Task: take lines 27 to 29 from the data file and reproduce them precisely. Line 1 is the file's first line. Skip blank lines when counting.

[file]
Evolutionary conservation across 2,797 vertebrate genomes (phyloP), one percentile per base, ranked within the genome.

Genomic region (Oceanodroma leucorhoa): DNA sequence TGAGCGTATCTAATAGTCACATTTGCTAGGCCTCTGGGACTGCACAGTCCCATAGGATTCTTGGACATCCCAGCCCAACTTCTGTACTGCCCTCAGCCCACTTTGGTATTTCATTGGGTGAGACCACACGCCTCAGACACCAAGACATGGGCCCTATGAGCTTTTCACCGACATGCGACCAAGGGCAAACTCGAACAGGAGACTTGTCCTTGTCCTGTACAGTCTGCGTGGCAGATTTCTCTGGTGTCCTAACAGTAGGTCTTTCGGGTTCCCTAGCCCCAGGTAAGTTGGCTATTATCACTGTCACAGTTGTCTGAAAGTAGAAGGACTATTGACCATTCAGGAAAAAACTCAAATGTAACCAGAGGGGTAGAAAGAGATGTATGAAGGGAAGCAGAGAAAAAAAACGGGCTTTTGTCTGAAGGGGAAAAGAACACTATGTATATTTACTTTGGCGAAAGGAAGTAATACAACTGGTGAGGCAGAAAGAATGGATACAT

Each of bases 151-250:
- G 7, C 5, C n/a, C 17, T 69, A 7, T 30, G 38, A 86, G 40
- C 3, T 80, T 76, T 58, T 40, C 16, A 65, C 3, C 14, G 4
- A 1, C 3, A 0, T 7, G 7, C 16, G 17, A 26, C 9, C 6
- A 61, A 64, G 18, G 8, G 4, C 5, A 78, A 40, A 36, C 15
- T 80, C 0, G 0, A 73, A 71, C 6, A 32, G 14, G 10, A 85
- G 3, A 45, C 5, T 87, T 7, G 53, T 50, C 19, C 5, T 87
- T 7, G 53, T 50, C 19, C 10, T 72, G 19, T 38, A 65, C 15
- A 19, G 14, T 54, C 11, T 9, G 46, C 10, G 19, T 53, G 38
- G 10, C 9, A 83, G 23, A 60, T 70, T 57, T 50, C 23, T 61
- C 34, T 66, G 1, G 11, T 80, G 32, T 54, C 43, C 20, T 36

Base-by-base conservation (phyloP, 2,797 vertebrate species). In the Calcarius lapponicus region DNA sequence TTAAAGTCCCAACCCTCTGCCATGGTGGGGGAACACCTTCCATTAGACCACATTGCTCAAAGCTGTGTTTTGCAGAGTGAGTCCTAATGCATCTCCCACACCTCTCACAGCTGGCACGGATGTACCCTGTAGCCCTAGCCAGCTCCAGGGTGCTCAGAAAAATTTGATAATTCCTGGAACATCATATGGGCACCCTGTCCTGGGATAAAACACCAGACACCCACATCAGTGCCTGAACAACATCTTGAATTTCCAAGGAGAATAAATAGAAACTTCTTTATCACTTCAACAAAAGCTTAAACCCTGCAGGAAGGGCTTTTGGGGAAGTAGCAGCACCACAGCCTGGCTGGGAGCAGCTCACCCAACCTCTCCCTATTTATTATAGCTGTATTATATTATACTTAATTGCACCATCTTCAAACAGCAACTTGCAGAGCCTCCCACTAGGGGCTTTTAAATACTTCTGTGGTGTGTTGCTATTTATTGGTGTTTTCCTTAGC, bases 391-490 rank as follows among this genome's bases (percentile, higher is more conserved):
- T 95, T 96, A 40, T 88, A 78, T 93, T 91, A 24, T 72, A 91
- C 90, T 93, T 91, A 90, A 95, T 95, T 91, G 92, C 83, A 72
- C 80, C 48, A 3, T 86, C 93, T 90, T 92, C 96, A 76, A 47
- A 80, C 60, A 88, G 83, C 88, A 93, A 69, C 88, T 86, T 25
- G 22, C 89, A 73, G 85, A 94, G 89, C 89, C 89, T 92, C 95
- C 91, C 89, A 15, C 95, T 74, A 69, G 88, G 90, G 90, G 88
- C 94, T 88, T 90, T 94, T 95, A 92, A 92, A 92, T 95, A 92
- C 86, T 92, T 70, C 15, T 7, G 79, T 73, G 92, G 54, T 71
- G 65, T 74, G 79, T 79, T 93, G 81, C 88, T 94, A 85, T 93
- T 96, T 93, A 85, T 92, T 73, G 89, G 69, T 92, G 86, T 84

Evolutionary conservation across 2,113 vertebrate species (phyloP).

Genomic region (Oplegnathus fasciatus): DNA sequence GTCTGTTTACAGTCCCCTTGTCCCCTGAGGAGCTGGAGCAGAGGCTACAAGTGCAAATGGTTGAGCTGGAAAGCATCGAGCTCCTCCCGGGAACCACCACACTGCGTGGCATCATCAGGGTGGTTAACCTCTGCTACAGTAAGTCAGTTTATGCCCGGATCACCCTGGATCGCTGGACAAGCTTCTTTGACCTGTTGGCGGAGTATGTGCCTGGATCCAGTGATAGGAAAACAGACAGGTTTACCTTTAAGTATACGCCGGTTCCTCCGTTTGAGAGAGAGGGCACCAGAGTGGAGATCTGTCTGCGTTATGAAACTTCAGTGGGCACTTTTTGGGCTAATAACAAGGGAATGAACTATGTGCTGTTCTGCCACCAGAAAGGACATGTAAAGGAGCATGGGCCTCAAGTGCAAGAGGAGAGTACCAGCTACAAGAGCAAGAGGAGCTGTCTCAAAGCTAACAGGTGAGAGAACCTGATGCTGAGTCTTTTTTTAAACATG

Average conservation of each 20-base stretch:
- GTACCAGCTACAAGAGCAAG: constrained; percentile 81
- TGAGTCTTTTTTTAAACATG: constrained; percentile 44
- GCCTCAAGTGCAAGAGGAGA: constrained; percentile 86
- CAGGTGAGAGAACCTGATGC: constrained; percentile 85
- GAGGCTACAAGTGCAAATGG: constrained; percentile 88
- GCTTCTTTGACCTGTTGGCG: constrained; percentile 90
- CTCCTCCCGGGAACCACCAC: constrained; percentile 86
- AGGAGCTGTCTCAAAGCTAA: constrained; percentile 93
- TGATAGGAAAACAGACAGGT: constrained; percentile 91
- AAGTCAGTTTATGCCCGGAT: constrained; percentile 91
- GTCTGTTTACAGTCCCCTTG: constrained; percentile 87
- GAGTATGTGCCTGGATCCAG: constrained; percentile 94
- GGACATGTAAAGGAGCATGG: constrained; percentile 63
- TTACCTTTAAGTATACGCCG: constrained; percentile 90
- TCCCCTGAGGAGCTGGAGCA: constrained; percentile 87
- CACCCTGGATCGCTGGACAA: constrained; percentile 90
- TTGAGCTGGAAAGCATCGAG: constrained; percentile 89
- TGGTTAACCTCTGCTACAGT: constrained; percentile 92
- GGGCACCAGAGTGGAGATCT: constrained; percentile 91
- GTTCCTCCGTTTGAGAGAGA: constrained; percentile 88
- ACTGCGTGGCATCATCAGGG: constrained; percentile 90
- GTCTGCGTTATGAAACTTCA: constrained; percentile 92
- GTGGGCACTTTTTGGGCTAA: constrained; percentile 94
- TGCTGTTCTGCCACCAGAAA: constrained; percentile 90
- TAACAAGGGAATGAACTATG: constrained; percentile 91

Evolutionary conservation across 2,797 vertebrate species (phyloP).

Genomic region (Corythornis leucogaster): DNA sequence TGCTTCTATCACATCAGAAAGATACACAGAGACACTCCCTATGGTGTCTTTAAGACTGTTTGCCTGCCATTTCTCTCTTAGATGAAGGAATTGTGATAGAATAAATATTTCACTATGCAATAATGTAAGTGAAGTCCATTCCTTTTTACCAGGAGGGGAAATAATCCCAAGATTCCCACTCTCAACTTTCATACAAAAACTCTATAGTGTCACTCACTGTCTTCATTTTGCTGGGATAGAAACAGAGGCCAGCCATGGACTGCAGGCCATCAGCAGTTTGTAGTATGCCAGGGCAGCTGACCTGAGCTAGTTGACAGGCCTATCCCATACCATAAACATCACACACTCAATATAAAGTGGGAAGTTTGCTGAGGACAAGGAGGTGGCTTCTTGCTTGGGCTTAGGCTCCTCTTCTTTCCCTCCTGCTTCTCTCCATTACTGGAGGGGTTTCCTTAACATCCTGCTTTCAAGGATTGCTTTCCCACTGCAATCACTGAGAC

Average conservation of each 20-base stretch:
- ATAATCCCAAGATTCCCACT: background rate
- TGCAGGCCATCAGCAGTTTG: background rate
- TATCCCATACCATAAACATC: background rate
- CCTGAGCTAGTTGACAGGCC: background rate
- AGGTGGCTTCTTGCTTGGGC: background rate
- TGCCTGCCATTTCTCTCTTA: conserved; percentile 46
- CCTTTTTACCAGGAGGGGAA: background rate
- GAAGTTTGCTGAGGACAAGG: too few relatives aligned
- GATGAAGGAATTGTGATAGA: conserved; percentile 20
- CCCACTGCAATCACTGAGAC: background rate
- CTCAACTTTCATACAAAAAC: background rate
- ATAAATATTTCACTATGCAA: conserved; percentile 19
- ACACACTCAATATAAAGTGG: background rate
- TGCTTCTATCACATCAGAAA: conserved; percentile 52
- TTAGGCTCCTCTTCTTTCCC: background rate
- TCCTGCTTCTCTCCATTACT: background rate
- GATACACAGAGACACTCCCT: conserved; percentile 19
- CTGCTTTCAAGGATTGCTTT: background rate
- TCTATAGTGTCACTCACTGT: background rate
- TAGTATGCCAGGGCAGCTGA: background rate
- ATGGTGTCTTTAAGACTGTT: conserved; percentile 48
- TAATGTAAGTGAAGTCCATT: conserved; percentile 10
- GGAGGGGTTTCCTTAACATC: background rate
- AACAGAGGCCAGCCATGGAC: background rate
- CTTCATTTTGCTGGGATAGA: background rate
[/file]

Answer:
Average conservation of each 20-base stretch:
- GTACCAGCTACAAGAGCAAG: constrained; percentile 81
- TGAGTCTTTTTTTAAACATG: constrained; percentile 44